Identify your campus’ greatest needs for underrepresented faculty recruitment and retention efforts.
Despite the fact that national student demographics have dramatically changed over the past 20 years, institutions of higher education still haven’t shifted their full-time faculty demographic: three-quarters of full-time faculty are still white.* The need to hire and retain faculty members from underrepresented groups is a serious issue and a pressing opportunity that institutions must commit to in order to strive for and achieve academic and inclusive excellence.
Join us for this highly interactive workshop to learn the tools and strategies you need to recruit, onboard, and retain faculty members from underrepresented demographics. With the help of our expert speaker panel, you will have the time, space, and support to:
- Examine your institution’s current recruitment practices and identify gaps in your existing process
- Develop strategies to build a more inclusive recruitment process for your institution
- Train and educate campus leaders, faculty, and members of search and hiring committees
- Establish benchmarks to ensure the success of your inclusive recruitment initiative
- Plan meaningful onboarding processed to help underrepresented faculty transition to your campus
- Find ways to improve the retention efforts dedicated to your underrepresented faculty
This unique program walks you through a highly interactive workbook from start to finish where you will workshop ideas with your peers and our expert faculty. Participating and engaging in this event is critical to your learning experience. You will leave after these three days with tangible tools and strategies to put into effect as soon as you get back to campus to better recruit, onboard, and retain underrepresented faculty.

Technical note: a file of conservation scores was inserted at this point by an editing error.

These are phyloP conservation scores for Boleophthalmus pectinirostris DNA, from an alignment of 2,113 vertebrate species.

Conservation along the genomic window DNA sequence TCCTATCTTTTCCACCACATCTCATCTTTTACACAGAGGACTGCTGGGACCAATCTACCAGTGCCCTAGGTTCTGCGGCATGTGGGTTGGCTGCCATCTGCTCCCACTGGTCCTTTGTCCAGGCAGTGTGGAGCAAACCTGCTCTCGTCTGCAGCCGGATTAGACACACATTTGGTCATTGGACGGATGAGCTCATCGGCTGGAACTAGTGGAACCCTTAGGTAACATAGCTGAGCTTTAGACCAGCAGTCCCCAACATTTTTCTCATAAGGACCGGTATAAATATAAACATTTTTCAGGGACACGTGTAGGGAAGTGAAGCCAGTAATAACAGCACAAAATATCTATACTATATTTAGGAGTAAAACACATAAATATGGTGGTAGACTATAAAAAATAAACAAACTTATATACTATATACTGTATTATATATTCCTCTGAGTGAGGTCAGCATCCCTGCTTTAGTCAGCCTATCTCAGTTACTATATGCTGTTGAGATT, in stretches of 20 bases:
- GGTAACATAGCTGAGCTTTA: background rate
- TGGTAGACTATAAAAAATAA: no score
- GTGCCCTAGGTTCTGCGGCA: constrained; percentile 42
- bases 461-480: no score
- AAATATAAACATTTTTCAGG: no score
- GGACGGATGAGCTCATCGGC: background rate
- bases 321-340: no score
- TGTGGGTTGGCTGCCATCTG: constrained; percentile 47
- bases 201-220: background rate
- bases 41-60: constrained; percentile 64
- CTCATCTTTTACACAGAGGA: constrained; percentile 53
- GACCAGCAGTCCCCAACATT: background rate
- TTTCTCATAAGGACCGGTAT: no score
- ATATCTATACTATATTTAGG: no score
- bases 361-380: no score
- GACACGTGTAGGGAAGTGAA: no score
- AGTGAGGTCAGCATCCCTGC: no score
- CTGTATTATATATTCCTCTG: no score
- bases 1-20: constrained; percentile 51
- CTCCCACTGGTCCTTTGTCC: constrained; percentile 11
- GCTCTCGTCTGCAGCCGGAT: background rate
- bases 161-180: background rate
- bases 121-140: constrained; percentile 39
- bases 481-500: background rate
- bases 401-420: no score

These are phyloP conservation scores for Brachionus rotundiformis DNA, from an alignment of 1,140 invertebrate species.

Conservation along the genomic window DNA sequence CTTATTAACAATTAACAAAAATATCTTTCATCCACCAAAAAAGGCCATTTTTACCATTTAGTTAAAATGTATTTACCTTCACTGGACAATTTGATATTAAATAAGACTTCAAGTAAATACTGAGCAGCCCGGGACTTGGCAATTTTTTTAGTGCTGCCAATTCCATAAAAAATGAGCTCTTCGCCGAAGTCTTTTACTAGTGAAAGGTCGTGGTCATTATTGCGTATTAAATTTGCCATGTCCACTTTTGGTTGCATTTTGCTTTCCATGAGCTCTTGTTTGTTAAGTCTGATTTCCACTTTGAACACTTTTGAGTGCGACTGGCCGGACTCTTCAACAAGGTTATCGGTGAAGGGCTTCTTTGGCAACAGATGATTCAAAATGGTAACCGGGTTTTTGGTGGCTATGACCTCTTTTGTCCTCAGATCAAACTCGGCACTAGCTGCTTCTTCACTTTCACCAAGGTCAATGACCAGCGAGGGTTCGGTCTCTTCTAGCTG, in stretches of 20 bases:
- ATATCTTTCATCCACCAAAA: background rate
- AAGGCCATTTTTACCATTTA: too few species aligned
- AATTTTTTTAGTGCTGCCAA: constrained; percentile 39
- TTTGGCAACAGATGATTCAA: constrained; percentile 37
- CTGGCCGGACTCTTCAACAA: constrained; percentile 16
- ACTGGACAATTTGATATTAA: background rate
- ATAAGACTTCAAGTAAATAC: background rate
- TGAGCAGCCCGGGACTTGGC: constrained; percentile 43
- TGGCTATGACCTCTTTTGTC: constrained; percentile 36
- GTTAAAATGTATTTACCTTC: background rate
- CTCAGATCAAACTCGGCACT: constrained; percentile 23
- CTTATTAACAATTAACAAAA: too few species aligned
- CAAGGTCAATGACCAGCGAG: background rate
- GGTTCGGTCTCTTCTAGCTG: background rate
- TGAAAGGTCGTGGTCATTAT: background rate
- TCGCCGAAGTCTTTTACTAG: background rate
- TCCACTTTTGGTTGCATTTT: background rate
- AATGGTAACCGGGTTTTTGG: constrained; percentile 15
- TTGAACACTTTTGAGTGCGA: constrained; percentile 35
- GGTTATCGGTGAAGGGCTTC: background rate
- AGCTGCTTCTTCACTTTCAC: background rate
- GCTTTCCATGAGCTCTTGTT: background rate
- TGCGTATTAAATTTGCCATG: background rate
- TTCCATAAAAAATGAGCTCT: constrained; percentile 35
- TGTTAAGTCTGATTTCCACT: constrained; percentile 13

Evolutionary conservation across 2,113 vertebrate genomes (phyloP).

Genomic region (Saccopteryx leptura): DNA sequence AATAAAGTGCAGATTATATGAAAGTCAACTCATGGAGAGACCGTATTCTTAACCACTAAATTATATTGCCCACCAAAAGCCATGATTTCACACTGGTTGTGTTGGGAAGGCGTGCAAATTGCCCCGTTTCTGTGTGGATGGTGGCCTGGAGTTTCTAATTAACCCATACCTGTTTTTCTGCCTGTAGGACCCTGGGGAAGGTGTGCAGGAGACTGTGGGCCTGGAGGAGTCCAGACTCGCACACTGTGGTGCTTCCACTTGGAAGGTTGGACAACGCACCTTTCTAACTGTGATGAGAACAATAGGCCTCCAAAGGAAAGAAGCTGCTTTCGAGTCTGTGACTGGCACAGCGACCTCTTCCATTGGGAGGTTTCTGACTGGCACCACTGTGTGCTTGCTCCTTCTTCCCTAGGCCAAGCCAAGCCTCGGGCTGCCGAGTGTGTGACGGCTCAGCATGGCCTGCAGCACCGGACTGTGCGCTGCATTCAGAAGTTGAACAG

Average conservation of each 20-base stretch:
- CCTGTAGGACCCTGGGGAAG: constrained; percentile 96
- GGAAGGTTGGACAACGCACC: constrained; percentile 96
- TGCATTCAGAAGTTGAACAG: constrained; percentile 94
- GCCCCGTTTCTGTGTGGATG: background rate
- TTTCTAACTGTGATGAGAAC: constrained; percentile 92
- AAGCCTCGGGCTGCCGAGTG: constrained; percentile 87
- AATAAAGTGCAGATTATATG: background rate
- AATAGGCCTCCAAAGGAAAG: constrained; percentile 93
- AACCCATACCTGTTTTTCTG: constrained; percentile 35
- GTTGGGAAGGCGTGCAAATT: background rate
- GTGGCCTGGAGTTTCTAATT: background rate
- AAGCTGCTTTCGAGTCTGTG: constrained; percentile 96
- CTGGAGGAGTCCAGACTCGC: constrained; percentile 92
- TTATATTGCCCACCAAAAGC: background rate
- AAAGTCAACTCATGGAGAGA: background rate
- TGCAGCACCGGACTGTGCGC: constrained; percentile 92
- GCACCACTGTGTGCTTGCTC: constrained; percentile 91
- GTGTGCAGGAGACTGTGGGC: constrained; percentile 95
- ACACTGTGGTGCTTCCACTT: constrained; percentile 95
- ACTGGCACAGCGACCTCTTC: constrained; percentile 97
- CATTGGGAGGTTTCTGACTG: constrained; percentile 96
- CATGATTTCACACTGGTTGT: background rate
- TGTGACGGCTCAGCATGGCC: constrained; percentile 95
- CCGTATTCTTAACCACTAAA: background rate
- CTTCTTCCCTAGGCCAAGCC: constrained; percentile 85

*“Diversifying Graduate Schools and the Faculty,” Inside Higher Ed, 2019
Who Should Attend
This conference will benefit faculty, faculty hiring managers or department chairs, academic leaders, diversity leaders, and human resources managers who provide direct oversight of the faculty recruitment process. Individuals who have indirect involvement with hiring underrepresented faculty, such as chairs or members of the faculty senate, will also benefit from the content of this training.
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Follow Through With Success Coaching
Have you ever gone to a training only to find that you came back with great ideas but don’t have the time, support, or skills needed to make the changes?
Academic Impressions has produced thousands of trainings and we have learned that utilizing a coach after attending a conference helps provide accountability and bridges the training with the on-the-ground work of getting the job done.
As a result, we are now offering success coaching on select conferences.
- Purchase this training + 3 one hour follow up success coaching calls
- Work with an assigned coach who has extensive experience in higher ed.
- Get individualized support to help you follow through on what you’ve learned.
- Workshop your plans, run your ideas by someone and get additional help/practice.
Your registration fee includes full access to all conference sessions and materials, access to the networking reception on Day 1, breakfast and lunch on Day 2, and breakfast on Day 3, as well as refreshments and snacks throughout the conference.
12:30 – 6:00 p.m.
In this opening session, our faculty will help attendees establish ground rules to ensure maximum participation from attendees during the conference. Faculty will also explain the purpose of the conference workbook and how we will be using it throughout the conference to eventually inform the final activity at the conclusion of this experience. Small groups will be identified by institutional size or with members from your campus during this session.